Switzerland is a surprisingly ‘hot’ market for M&A activity. It is a market which sees many foreign investors who are attracted by the well-established regulatory regime, the high levels of market and corporate stability and the long-term growth seen by many Swiss companies. Chinese companies have been regular investors and other international conglomerates and private equity (PE) houses are also attracted by the market.
By contrast, Switzerland’s local companies tend to be small and family run (of over 550,000 companies, only a tiny percentage have more than 200 employees, and many companies are still owned by the founder families). Although there are a handful of large corporates, particularly in pharmaceuticals, chemicals and financial services, Swiss companies are often bought by international buyers, and as a result, much M&A activity is internationally driven and directed. With that said, some medium-sized firms are pursuing a buy-and-build strategy for growth and this, at a lower level, is helping local activity too.
While PE houses and corporate advisers are aware of the options for Warranty & Indemnity (W&I) cover, many corporate clients in Switzerland are not, and it often comes as a surprise to them to hear that there are insurance options available for deals.
The rapid growth of the M&A insurance market is illustrated by the fact that when I began my career at Liberty GTS in 2017, we only saw a small number of M&A insurance submissions per year. Those submissions are now regularly received and in high numbers: growing about fivefold in the last five years.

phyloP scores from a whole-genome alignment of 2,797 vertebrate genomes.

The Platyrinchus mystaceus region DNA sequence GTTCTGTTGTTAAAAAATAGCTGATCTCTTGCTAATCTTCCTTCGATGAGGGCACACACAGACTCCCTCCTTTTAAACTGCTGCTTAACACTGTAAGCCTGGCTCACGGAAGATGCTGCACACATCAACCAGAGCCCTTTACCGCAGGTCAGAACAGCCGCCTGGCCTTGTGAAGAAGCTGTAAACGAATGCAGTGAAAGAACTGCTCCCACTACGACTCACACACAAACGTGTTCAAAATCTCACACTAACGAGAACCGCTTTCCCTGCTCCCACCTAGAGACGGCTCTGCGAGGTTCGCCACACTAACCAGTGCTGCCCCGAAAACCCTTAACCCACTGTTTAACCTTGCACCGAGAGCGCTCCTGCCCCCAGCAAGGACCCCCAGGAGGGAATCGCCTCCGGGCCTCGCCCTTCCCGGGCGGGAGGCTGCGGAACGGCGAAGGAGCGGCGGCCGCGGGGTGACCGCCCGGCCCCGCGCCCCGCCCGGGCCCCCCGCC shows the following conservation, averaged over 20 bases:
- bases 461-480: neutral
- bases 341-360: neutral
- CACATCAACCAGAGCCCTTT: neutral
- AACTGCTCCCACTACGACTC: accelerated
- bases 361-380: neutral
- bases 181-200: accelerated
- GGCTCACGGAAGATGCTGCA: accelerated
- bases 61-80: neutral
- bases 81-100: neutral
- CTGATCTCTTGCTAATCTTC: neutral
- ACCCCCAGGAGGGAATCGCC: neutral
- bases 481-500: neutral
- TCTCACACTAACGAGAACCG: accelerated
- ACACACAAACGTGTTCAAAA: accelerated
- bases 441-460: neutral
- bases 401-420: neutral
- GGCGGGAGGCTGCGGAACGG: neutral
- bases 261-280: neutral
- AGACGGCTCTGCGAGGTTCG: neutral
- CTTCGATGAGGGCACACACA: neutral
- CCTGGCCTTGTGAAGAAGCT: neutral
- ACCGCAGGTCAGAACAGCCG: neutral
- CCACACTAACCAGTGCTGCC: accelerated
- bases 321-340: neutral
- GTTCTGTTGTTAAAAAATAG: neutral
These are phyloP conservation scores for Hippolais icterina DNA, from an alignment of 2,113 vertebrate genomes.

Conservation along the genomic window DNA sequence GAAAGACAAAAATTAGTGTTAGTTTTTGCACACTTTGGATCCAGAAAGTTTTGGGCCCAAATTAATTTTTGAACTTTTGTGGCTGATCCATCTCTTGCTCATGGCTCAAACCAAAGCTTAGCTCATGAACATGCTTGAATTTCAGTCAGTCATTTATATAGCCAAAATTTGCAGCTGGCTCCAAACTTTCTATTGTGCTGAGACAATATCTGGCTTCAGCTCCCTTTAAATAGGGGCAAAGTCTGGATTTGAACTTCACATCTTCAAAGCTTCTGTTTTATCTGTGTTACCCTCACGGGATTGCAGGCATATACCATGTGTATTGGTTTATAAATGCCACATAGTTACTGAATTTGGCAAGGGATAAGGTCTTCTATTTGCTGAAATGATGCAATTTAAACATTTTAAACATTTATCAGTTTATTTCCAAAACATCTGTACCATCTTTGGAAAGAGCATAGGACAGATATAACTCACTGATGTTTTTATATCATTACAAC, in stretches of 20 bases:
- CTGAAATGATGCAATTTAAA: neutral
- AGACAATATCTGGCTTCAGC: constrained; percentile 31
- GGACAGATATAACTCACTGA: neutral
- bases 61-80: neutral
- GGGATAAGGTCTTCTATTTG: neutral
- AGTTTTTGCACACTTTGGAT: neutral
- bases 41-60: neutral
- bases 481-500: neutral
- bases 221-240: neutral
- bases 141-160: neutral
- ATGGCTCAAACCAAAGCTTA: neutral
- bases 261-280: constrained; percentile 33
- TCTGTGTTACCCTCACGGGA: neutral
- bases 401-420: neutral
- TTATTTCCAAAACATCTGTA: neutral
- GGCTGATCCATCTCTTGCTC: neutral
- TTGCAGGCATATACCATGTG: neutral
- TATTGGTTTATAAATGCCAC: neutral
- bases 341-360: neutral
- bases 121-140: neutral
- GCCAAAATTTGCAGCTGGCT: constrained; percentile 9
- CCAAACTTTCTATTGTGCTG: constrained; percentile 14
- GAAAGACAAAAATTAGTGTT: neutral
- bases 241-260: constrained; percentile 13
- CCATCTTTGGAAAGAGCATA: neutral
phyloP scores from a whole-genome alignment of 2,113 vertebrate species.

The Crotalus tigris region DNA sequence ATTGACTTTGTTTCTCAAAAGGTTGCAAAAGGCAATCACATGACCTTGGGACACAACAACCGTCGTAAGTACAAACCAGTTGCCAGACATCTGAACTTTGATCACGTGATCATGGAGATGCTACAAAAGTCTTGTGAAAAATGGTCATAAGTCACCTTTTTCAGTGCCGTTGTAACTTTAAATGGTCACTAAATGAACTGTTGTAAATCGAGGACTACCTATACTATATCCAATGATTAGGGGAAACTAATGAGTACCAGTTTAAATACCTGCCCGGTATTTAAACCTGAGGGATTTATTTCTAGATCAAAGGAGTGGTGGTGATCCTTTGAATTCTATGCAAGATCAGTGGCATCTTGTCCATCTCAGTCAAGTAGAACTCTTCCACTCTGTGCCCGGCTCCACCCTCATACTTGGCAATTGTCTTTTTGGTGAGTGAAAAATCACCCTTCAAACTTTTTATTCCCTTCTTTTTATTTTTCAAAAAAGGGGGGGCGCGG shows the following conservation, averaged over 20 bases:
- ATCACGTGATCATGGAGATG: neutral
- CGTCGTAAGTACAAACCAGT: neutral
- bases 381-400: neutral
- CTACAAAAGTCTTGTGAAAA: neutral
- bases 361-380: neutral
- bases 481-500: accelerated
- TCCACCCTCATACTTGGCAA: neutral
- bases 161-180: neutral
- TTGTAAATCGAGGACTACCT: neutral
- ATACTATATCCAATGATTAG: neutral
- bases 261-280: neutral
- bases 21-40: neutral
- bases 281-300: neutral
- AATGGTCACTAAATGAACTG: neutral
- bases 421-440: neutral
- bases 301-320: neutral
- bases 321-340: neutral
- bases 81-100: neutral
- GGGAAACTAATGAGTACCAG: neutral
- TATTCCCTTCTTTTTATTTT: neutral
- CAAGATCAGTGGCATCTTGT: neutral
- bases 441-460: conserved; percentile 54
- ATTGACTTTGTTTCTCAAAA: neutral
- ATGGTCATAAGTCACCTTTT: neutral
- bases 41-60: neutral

However, M&A insurance is still a rather new product in Switzerland, and there are only a few insurers who offer it. Local insurers tend to lack the specific regulatory licence to underwrite W&I cover (the Swiss regulator requires a dedicated underwriting and claims handling team to be located in the jurisdiction before authorising the product), while for cross-border deals, using an international insurer with underwriting teams in different jurisdictions who can scrutinise deal paperwork from a range of locations also makes a lot of sense. Liberty GTS benefits particularly from being able to accommodate the client’s needs regardless of whether the client is situated in Asia, America or Europe.
Clients, lawyers and advisers are all coming to appreciate the uses of M&A insurance, and this is driving increased use of W&I, although there is still room for further growth.
As an insurer, we are comfortable working on Swiss transactions because companies are generally well-run and the advisor community is both skilled and experienced. These two factors combine into top-quality due diligence reports, which provide significant comfort for our underwriters.
One wrinkle in Swiss transactions is the multilingual nature of the region. Our underwriters can, and do, deal with transactions led in English, French, German and Italian – it is the nature of the Swiss market, and something that all parties engaging in transactions in Switzerland need to be aware of. Buyers and sellers from the different regions of Switzerland have their own approach too – language is not the only difference, and this makes it an interesting market to be part of.
Currently the Swiss economy is in a strong position. It is growing and has barely been dented by COVID. The pandemic briefly slowed down transaction activity, but there has been a significant surge with high number of deals, many of which are auction-based reflecting the fact that there are multiple interested buyers. Low interest rates have brought cheap financing, and private equity has shown significant interest in the Swiss market. The busiest sectors currently are pharmaceutical, chemicals and IT service providers.
The Swiss M&A market is set for growth, and the M&A insurance market along with it. It is a market where there are almost always interested parties when a company is put up for sale. It is of little surprise therefore that both advisors and company owners are actively showing interest in M&A insurance to cover their transactions.